Four types of foreigners you might meet in Switzerland
There are approximately 2.24 million foreigners living in Switzerland right now, making up roughly 26 percent of the population. Here's a look at some of the people that you're likely to meet.
Certainly, a good number of arrivals from abroad — especially those living here a long time — are well integrated and possibly even have become naturalised (in which case they are, at least from the statistical point of view, Swiss, rather than foreigners).
But among the new arrivals, there are some types that you might recognise.
Type 1: Complainers
This is a person who most likely moved to Switzerland because of external circumstances, not because they nurtured a love of all things Swiss.
For instance, expatriates who are sent to work in Switzerland by their companies or those married to a Swiss citizen and moving here to be with their spouses.
How would you recognise such a person?
They will invariably compare life in Switzerland with life in their countries of origin, emphasising what is much worse here and much better back home.
They will likely complain about the cost of living (an easy enough target), the obligation to take up health insurance, shops closing early, paid trash bags, not being able to mow their lawn on Sunday, small ovens in Swiss homes, inability to make friends in Switzerland (which is not surprising, given their negative attitude), and a myriad of other inconveniences.
Of course, everything in their own country is much cheaper and better, and they can’t wait to leave Switzerland and move back.
Type 2: They love everything
This group is the exact opposite of the complainers: they wear the proverbial rose-coloured glasses and are positive and cheerful about everything.
Possibly these people have always dreamed of living in Switzerland and are so happy to be here, they neglect to be more objective about all the pros and cons.
Early shop closings don’t bother them because they see it as a way to ensure a good work-life balance. Health insurance mandate gives equal access to excellent medical care to all residents. No-noise Sundays allow people to have a day to rest and relax. Taxed garbage bags are good for the environment. And the stoves in Swiss kitchens are just the right size — after all, you only make a Thanksgiving turkey once a year.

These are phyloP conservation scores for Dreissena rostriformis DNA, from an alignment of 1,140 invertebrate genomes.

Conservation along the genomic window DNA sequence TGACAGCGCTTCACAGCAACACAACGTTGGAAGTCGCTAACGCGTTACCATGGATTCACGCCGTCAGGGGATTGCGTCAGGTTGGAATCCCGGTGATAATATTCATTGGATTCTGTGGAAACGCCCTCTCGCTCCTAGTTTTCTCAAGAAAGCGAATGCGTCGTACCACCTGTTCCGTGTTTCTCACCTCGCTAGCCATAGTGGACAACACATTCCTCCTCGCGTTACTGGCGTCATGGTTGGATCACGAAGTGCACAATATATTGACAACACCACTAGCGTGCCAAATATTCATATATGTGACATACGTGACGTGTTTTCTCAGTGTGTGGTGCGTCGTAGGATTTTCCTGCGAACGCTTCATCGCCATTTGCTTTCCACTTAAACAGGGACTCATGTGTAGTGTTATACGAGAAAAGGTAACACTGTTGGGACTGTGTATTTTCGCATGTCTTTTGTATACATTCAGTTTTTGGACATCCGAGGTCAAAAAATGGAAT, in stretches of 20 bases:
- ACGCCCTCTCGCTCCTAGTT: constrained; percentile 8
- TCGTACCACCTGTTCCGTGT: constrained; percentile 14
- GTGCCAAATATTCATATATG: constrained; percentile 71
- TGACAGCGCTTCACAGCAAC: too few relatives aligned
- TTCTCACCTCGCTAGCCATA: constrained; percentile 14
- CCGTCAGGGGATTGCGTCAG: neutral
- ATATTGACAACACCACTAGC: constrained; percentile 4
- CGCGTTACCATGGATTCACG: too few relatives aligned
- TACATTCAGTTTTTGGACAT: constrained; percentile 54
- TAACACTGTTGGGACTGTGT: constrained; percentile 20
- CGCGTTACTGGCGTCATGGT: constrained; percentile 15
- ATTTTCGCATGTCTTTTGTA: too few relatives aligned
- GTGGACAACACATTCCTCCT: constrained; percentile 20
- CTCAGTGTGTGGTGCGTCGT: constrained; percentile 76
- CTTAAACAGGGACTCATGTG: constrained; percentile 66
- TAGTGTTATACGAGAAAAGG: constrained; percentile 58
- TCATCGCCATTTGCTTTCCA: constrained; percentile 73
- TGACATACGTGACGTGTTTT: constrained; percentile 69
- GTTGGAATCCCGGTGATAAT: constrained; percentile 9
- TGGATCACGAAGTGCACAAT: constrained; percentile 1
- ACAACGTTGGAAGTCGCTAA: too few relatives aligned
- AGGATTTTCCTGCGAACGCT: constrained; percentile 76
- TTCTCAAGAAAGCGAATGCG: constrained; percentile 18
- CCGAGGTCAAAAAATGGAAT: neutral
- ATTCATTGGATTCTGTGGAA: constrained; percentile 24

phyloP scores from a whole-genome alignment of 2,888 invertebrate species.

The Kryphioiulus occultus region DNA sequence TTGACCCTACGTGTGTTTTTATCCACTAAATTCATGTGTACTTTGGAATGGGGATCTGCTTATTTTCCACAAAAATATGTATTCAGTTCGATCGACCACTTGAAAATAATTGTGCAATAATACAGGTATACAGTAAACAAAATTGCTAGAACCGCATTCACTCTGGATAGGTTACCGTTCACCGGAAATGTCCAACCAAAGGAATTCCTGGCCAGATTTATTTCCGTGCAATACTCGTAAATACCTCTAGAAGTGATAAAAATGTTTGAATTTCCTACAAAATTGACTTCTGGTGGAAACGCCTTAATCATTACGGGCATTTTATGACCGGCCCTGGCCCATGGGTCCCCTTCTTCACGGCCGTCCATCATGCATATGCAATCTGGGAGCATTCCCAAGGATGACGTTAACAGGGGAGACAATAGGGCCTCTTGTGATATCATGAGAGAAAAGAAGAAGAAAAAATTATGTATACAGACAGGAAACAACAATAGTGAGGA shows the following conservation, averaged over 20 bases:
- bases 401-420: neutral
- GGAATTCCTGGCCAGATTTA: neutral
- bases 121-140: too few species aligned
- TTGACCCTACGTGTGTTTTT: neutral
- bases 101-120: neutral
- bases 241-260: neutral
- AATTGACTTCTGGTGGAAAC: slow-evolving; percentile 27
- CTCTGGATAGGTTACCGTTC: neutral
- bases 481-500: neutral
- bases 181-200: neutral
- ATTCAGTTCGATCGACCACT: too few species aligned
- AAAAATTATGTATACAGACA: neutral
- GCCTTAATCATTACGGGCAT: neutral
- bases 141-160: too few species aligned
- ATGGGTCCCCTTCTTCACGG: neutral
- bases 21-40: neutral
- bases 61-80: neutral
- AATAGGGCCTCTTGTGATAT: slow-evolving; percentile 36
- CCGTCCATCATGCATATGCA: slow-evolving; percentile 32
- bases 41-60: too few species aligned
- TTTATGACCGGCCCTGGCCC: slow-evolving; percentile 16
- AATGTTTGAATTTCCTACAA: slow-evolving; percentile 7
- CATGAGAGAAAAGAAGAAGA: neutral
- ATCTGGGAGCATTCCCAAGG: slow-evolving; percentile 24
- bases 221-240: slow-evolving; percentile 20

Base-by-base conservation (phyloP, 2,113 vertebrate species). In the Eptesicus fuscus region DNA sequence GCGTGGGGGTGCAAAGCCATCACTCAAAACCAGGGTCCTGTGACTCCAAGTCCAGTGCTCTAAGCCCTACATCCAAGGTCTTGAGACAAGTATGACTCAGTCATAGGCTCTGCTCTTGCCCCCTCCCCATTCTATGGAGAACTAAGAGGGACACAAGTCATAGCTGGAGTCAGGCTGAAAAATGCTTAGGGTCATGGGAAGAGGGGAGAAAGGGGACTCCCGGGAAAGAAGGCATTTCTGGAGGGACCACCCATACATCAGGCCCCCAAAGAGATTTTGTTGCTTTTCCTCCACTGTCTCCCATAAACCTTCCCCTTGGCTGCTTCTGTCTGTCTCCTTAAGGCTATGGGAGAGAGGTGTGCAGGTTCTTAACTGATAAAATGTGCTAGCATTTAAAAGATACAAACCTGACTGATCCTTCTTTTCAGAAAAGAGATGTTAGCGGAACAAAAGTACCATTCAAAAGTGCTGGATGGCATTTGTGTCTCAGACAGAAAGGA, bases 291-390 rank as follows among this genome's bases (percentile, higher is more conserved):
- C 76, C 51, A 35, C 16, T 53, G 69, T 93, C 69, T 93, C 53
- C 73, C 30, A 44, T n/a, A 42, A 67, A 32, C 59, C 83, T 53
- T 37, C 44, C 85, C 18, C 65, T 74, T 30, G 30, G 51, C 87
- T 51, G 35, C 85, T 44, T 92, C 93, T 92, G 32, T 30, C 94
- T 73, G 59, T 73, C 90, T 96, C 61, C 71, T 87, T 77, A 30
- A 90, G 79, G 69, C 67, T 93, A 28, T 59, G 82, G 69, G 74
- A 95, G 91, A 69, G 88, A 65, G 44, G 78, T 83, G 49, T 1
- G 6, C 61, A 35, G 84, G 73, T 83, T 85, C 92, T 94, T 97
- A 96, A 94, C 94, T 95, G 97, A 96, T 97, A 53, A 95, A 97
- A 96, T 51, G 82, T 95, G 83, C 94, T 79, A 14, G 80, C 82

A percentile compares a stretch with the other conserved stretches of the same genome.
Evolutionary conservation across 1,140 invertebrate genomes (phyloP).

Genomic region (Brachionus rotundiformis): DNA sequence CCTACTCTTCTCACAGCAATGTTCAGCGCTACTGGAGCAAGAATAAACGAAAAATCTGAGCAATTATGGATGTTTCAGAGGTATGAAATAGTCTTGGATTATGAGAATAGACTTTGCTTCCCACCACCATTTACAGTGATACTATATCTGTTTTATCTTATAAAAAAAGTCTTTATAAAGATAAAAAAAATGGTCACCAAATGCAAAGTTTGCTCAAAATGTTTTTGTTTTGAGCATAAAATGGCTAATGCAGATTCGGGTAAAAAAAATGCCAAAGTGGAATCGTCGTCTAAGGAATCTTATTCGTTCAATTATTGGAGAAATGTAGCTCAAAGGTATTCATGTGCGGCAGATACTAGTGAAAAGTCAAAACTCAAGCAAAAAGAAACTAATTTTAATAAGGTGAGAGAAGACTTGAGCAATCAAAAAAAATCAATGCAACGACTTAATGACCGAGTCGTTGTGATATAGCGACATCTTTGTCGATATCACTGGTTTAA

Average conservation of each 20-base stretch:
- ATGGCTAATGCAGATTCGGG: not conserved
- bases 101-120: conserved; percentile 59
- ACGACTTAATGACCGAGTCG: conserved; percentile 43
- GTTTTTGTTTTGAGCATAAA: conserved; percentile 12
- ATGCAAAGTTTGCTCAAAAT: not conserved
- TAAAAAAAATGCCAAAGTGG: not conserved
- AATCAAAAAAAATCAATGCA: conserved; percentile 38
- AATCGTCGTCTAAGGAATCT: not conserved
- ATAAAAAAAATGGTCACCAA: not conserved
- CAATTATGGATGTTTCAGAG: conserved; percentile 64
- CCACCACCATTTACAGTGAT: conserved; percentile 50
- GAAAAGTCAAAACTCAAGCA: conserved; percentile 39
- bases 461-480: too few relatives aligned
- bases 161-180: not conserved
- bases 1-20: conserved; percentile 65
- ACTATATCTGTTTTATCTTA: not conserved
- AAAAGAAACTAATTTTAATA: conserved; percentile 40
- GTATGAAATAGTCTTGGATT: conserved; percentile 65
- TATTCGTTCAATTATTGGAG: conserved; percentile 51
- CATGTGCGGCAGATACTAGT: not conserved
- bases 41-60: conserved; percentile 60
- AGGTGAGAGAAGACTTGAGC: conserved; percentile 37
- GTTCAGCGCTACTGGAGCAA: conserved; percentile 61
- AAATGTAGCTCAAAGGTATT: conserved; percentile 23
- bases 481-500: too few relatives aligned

They even have an explanation for the high cost of living: high salaries and the purchasing power they proffer compensate for high prices.
Type 3: They don’t speak the language(s)
You may think that this is a typical feature of group 1, and it could be, but other foreigners are guilty of this as well.
We don’t mean to point accusing fingers at any linguistic group, but observational analysis indicates that most of these people are English speakers.
Possibly because they believe that English is one of Switzerland’s official languages (it isn’t) or that it should be (it won’t), many don’t even make an effort to learn German, French, or Italian, just expecting everyone to understand and answer in English.
They could be living in Switzerland for many years and never become fluent (or even semi-fluent) in the language of their region.
Type 3 : The moderates
This group of foreigners, probably the largest among the four, consists of people who have a more measured and balanced view of Switzerland.
They recognise the flaws and benefits the country offers, appreciating the positive — quality of life, beautiful nature, good public transportation, an strong pro-worker employment laws, to name just a few perks — and put up with the negative aspects, such as the high cost of living, and whatever else they don’t like about Switzerland.
More often than not, they make an attempt to learn the language and fit it, and make the best out of living in this country — chocolate and cheese notwithstanding.